A POST Covid baby bust, how to help dogs adjust to life after lockdown and vaccine passports were the topics discussed by columnists and contributors in the newspapers.

The Daily Mail

Ruth Sutherland said the number of births globally fell sharply last year and indications are this is likely to persist next year and beyond.

“We are in the grip of a baby bust that will have huge implications for society and for the UK and world economy,” she said. “ Lockdowns, the economic shock and the uncertainty caused by the pandemic have changed human behaviour dramatically.”

She said the horrors of home schooling had acted as a contraceptive for some and other had delayed plans to start a family, some indefinitely.

“A baby bust is terrible for the economy. Falling populations mean slower growth. Economies need young people for their energy, ideas and entrepreneurial verve. Might there be a compensatory baby bounce-back when the virus is vanquished? Let’s hope so. “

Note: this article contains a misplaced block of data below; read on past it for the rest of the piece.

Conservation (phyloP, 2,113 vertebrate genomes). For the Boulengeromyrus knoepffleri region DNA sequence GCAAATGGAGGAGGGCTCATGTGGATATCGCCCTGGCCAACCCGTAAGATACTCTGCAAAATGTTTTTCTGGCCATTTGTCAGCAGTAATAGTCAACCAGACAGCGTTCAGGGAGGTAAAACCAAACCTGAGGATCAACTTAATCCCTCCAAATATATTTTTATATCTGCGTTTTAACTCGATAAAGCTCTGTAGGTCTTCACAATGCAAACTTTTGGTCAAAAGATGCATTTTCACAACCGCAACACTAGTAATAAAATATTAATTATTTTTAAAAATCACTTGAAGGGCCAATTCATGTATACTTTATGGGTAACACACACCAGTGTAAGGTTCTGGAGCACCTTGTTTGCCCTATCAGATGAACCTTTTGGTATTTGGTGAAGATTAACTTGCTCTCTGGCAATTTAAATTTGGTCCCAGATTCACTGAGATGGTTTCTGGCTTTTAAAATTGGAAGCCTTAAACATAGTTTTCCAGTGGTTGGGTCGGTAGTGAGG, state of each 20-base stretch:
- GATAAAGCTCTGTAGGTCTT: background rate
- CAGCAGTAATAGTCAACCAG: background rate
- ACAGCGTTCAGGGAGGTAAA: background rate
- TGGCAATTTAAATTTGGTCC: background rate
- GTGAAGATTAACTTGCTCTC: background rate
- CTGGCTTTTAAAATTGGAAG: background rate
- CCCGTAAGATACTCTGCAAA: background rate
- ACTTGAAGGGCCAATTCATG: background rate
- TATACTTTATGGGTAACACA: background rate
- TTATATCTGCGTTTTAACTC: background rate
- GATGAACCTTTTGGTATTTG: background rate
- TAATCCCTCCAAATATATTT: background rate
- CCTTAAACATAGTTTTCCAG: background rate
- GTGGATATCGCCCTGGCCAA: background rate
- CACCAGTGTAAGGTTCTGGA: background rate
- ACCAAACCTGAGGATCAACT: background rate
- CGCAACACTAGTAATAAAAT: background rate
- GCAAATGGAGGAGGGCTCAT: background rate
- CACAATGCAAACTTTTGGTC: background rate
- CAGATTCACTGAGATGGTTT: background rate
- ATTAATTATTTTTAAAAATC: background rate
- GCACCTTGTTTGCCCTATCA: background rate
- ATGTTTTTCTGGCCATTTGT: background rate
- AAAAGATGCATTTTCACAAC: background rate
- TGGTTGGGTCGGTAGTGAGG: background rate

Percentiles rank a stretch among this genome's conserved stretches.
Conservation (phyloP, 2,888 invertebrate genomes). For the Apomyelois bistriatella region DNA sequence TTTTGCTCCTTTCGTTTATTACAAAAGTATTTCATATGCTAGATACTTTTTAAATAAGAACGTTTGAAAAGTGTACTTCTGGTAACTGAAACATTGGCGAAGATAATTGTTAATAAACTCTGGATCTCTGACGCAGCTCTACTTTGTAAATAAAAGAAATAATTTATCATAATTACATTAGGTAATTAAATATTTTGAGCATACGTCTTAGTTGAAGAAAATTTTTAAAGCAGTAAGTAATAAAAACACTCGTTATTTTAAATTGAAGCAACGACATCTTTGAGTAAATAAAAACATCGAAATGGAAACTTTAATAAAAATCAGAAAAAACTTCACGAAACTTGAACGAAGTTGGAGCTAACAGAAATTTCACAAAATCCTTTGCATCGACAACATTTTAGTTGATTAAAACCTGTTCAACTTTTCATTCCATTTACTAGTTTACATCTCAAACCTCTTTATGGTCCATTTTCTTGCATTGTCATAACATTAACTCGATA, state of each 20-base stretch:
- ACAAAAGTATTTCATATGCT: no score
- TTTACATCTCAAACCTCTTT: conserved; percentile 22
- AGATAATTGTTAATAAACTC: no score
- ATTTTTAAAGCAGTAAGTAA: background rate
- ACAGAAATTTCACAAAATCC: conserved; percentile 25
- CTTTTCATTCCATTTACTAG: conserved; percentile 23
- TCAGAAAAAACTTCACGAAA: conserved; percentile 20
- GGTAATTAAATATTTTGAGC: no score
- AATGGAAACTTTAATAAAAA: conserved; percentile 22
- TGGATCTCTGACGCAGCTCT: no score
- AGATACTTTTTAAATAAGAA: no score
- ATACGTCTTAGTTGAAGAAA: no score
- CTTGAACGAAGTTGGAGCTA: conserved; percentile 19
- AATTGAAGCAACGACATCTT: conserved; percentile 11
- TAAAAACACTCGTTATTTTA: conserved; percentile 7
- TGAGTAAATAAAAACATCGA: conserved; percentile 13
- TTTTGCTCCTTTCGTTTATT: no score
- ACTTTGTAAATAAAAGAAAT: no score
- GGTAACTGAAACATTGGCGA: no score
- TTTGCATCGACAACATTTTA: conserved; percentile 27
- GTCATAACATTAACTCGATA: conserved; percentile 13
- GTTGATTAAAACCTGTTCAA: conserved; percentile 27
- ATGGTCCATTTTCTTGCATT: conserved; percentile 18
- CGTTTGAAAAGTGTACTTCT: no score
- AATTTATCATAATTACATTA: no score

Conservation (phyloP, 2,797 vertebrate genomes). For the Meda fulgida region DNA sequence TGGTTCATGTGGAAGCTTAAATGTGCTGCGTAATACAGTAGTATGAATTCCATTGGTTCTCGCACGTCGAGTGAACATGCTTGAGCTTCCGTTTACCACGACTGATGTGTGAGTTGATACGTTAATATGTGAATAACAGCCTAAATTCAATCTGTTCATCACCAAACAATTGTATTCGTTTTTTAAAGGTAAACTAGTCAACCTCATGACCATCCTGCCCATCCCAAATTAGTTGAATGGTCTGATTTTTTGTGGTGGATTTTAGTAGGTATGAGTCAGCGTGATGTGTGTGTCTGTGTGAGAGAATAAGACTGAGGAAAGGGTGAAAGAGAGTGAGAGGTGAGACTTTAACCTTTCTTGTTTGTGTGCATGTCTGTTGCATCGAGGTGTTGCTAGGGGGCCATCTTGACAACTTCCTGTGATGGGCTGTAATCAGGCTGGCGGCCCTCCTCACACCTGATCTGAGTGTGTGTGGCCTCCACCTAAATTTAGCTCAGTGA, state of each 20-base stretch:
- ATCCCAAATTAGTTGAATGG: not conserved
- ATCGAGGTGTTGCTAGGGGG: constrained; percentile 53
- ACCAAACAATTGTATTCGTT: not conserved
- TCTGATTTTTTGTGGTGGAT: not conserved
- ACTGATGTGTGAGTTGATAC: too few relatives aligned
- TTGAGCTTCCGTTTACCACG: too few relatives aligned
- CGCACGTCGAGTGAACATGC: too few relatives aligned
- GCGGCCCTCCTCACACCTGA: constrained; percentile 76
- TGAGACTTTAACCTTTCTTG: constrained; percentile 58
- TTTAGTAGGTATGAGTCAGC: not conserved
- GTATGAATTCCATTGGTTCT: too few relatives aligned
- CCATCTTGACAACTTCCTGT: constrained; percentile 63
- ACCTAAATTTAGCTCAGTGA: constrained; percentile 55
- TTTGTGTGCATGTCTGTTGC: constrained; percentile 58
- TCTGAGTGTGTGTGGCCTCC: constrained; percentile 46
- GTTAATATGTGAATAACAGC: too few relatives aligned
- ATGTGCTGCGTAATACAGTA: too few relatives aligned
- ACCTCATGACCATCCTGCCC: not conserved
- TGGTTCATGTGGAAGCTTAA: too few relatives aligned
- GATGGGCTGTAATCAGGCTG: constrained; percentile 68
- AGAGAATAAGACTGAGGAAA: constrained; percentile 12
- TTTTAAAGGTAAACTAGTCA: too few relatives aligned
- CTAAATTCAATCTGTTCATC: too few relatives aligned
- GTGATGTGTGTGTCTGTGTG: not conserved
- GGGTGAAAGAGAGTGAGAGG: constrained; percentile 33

The Guardian

Rachel Casey, director of canine behaviour and research at Dogs Trust, said many people had welcomed a dog into their lives during lockdown, with a 60% increase in calls to the charity about adoption.

“As restrictions ease and the resumption of normality begins, it’s important we consider the implications for our canine companions and give them a hand to help them adjust,” she said. “ Puppies may never have seen visitors inside the house or have been left home alone. Our dogs – especially young ones – won’t understand why everything has changed. “

She said owners need to start preparing their dogs now, by starting to build in minimal times apart and getting used to visitors.

“While we provide lots of support to help keep dogs and owners together, we’re also here for when things aren’t going so well, and owners may be having trouble seeing a future with their dog.”

The Independent

Sean O’Grady said it might be “un-British” to have to carry a “vaccine passport”; but there was nothing ‘especially patriotic about lying in an intensive care unit, fighting for breath, either.’

“We have a right to live as we wish, but no right to live in a way that endangers other people,” he said. “The “vaccine passport” will soon, rightly, be compulsory for international travel, and its internal equivalent, a sort of “green pass”, needs to be brought in as soon as possible. There must be some insistence about this, for the good of the community as a whole.”

He said millions of lives had been saved by the MMR jab and millions could be saved by the Covid one.

“We need to make the country safe for our lives and our liberties to be restored for good.”